Apple’s Worldwide Developers Conference is coming up soon, where it’ll detail the next generation of software for its iPhones, iPads, Macs, and more. It’s once again time for Apple to hold its annual Worldwide Developers Conference, or WWDC, where it shows off the latest versions of its operating systems for iPhones, Macs, watches, tablets, and TVs. But what new features will Apple’s new
But what new features will Apple’s new software bring, and is the company planning any big surprises? Hardware, perhaps, or even — dare I say it — a VR headset? We’ve combed through the rumors to get an idea of what to expect when Apple’s keynote premieres on June 6th at 1PM ET / 10AM PT, and here’s what we found:
Noted Apple rumor reporter Mark Gurman has predicted that iOS 16 will come with “fresh Apple apps,” though it’s a little unclear whether that means new apps from Apple or a new look for existing apps. Gurman also predicts “new ways of interacting” with iOS — I’m hoping that’s a reference to interactive widgets.
For iPadOS 16 he specifically pointed to multitasking improvements that could make the lineup a little better at being a laptop substitute.
It’s also possible that Apple will overhaul the notifications system, which could mean that the company’s building on the Focus modes it introduced with iOS 15.
While Apple almost certainly won’t say anything about the iPhone 14, the software features and APIs the company talks about at WWDC usually offer at least some hint as to what its future hardware could look like. If Apple starts telling developers to prepare for a dynamic status bar, that’d be a very strong hint that rumors about the iPhone 14 Pro ditching the notch are correct.
Gurman has also said that iOS 16 could bring an always-on lock screen. That also feels like something that may be locked to the next-gen iPhone but that there’ll be hints about in the code and APIs. If his predictions that the lock screen is getting “widget-like capabilities” are correct, I’d see that as a pretty strong indicator about the iPhone 14 having an always-on display. (In theory, the iPhone 13 Pro’s LTPO screen might also be okay for that particular feature, but Gurman predicts it’ll be exclusive to the iPhone 14 Pro.)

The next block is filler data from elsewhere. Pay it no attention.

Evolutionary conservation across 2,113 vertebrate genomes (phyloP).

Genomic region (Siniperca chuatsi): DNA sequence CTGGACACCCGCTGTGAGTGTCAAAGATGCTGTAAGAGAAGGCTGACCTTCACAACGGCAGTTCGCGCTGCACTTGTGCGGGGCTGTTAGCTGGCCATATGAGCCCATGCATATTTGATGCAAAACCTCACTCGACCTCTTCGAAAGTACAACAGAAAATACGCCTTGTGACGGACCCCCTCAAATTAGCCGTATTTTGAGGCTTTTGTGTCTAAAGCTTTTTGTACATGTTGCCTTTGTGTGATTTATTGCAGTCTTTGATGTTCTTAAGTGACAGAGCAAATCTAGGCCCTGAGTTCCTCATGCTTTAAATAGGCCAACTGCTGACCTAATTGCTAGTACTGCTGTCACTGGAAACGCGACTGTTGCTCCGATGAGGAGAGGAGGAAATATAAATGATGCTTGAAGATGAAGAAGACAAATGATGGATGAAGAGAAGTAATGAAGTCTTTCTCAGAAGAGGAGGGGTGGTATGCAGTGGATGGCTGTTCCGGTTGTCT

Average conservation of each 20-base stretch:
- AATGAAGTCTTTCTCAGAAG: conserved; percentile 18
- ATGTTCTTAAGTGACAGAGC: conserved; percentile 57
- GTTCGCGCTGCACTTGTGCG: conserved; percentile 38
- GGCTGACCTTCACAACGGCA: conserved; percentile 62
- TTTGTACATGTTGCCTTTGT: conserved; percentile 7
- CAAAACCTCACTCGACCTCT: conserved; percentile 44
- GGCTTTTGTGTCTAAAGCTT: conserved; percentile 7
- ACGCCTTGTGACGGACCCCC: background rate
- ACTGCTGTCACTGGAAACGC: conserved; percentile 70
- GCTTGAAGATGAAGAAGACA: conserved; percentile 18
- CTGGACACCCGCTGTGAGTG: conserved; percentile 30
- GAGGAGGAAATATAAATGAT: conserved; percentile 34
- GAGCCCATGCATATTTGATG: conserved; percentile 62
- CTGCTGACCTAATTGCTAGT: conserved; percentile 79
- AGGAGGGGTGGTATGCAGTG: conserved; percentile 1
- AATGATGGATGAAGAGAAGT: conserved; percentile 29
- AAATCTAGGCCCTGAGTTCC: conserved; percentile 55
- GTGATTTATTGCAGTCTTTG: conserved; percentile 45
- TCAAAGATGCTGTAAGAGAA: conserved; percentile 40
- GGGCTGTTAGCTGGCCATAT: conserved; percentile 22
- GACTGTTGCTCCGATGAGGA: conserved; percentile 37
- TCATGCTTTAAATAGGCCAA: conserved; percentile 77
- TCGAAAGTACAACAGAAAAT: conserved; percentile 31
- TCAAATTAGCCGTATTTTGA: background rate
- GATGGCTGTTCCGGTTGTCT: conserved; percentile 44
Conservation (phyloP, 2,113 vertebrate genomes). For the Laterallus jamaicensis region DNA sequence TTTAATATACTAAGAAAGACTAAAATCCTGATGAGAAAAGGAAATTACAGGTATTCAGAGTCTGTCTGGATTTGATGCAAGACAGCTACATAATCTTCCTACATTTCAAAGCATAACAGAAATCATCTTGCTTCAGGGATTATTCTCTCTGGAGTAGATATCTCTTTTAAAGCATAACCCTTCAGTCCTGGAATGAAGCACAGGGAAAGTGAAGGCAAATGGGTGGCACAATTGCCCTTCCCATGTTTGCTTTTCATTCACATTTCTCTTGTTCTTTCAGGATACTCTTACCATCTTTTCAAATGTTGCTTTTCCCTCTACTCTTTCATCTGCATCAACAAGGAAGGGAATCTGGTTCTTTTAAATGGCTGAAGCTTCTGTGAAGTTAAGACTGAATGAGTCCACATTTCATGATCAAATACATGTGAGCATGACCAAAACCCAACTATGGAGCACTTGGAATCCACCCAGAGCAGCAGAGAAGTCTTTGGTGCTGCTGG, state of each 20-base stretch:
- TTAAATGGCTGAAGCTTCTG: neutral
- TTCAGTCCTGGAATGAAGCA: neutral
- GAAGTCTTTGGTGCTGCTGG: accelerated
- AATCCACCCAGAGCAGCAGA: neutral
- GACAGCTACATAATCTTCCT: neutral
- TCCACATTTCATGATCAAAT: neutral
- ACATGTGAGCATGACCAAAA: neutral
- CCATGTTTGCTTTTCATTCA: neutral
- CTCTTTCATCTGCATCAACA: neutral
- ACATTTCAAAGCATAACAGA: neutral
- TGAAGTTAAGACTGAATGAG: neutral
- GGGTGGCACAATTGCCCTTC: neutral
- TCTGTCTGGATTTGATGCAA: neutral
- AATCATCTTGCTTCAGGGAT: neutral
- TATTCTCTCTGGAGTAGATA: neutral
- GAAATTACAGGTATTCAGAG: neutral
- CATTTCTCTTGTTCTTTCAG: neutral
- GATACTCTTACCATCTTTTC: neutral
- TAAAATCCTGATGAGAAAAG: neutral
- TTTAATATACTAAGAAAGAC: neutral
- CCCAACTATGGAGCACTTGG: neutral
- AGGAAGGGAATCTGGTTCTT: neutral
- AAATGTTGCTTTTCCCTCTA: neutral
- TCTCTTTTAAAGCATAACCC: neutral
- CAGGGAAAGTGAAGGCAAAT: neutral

One thing that’s worth watching is which devices are supported by iOS 16 — the iPhone 6S has gotten six updates, but that’s bound to end at some point. Also, keep an ear out for any mentions of the accessibility updates Apple recently announced. While they’ve already been pretty thoroughly detailed, they’ll probably at least get a mention and possibly even a demo. (It’d be great to see someone actually using live captions or door detection.)
As usual, there aren’t a ton of rumors about watchOS, but Apple’s pretty consistent with what it adds to the Apple Watch every year: some new fitness / health features, new workouts you can track, and new watch faces. 9to5Mac also reports that there could be an iPhone-like low-power mode that would offer more usability than the current power reserve mode (which basically just shows the time).
We could potentially see the accessibility features that Apple previewed earlier this month, including expanded Assistive Touch gestures that’ll let you move your fingers to do things like ending a call, taking a picture, and controlling media or workouts. Apple also showed off a mirroring mode that lets you see and control your watch’s screen from your phone. Apple said that these features will be coming in software updates this year, and it seems likely that means they’d be in watchOS 9.